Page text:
Dance Stage of Saginomori Jinja.

An interesting feature is the bridge at the southern entrance to the shrine. This little stone bridge was once part of Shugakuin Villa (not far from here either) where it spanned the Otowa river in front of the entrance. Many emperors walked over this bridge when they came to relax at Shugakuin, but today it’s for the likes of you and me, who take the shortcut to Manshu-in Temple via the steps right after it.

Emperor's Bridge at the south end of the shrine.

The collection of ema votive tablets – one for each of the 12 zodiacs – is very cute. I plan to buy one when I go there early next year for my hatsumode.

Ema Votive Tablets with 12 zodiac animals (and herons).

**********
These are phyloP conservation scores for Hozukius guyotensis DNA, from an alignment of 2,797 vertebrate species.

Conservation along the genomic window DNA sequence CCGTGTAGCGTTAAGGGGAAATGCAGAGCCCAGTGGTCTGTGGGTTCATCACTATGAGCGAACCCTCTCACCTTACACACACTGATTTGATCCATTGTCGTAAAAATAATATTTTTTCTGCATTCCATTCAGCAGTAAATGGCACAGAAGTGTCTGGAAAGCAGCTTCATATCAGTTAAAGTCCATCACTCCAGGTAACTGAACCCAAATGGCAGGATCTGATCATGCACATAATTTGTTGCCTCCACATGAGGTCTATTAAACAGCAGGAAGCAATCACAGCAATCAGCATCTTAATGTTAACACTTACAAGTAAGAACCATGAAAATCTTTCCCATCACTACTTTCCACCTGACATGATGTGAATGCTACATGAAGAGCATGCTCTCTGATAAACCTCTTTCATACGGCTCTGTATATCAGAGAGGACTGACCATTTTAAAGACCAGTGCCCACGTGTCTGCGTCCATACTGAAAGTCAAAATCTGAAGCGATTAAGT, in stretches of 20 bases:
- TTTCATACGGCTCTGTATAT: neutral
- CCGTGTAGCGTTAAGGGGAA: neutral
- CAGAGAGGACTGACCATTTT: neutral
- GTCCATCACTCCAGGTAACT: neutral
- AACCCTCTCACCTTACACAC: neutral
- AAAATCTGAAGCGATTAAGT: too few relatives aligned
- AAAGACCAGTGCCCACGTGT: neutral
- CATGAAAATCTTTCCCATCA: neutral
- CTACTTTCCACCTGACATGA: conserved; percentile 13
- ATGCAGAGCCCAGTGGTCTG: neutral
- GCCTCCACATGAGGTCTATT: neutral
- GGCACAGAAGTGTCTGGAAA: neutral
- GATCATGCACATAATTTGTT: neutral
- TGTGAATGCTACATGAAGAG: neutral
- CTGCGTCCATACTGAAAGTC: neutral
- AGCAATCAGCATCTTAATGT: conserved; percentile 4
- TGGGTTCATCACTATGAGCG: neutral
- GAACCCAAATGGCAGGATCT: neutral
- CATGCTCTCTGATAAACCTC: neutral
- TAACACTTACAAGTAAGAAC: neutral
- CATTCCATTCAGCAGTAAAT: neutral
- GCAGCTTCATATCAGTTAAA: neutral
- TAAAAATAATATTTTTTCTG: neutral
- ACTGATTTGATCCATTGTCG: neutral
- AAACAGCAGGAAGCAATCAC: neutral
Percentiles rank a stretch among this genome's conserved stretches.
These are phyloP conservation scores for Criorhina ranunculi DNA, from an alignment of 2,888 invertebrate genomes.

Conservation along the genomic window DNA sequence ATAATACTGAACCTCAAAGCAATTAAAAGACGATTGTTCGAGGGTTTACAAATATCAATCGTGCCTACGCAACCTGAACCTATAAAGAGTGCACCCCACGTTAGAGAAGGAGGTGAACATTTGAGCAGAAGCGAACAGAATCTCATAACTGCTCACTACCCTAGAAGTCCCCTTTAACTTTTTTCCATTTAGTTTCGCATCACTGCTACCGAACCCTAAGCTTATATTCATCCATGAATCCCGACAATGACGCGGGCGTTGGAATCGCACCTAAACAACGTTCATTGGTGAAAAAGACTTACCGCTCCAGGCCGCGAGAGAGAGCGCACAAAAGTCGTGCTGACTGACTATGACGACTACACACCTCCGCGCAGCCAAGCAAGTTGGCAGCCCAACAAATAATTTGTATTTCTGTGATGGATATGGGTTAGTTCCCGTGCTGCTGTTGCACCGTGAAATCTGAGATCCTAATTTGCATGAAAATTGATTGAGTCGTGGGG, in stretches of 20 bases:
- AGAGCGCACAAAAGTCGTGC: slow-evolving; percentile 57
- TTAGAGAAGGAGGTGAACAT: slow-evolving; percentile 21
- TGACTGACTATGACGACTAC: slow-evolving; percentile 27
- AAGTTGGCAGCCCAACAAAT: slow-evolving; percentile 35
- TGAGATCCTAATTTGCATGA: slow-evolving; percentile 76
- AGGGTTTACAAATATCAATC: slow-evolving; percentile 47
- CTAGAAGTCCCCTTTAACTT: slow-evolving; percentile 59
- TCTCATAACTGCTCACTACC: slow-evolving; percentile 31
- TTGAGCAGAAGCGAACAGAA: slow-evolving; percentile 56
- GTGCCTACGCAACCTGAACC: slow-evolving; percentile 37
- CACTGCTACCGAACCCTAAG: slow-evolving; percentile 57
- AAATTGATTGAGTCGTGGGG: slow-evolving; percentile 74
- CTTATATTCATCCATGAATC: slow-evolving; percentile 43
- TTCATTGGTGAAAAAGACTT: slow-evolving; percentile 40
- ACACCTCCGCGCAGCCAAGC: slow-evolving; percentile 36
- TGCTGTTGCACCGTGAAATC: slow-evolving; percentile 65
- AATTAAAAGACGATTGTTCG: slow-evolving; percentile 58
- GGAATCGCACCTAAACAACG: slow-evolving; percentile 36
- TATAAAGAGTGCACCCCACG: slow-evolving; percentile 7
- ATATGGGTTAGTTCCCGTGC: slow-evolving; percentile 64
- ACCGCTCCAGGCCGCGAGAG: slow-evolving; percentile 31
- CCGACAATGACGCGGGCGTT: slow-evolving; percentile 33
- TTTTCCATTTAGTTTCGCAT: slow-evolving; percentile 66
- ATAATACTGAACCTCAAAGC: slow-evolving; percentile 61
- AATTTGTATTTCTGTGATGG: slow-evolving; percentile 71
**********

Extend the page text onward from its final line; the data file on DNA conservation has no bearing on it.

The shrine also boasts a large yaegaki stone wall and says that whoever touches it will be blessed with “good marital and romantic relationships”. Always worth a try, isn’t it?

Yaegaki Lucky Stone Wall

Kinkaku-ji, Plain

Kinkaku-ji, the Golden Pavillion, is probably one of the best-known tourist attractions of Kyoto. The two top floors of the temple are covered in leaf gold; the third floor with the main Buddha relics is gilded inside as well (and not accessible to the public).

However, the temple as you see it today – I’ve written about it before – is not the same one as built in the 14th century. The original building was set on fire by a novice monk of the temple in 1950, and was restored in 1955. At that time, gold leaf was added quite liberally to the top two floors, and some people question whether this is historically accurate.

At any case, here is an image of Kinkaku-ji from some time in the Meiji period. It has been colored by hand and does not show much golden sparkle, but this may be just because of the age of the building. It’s absolutely stunning, and, compared to the modern building, it feels much less sterile. What do you think?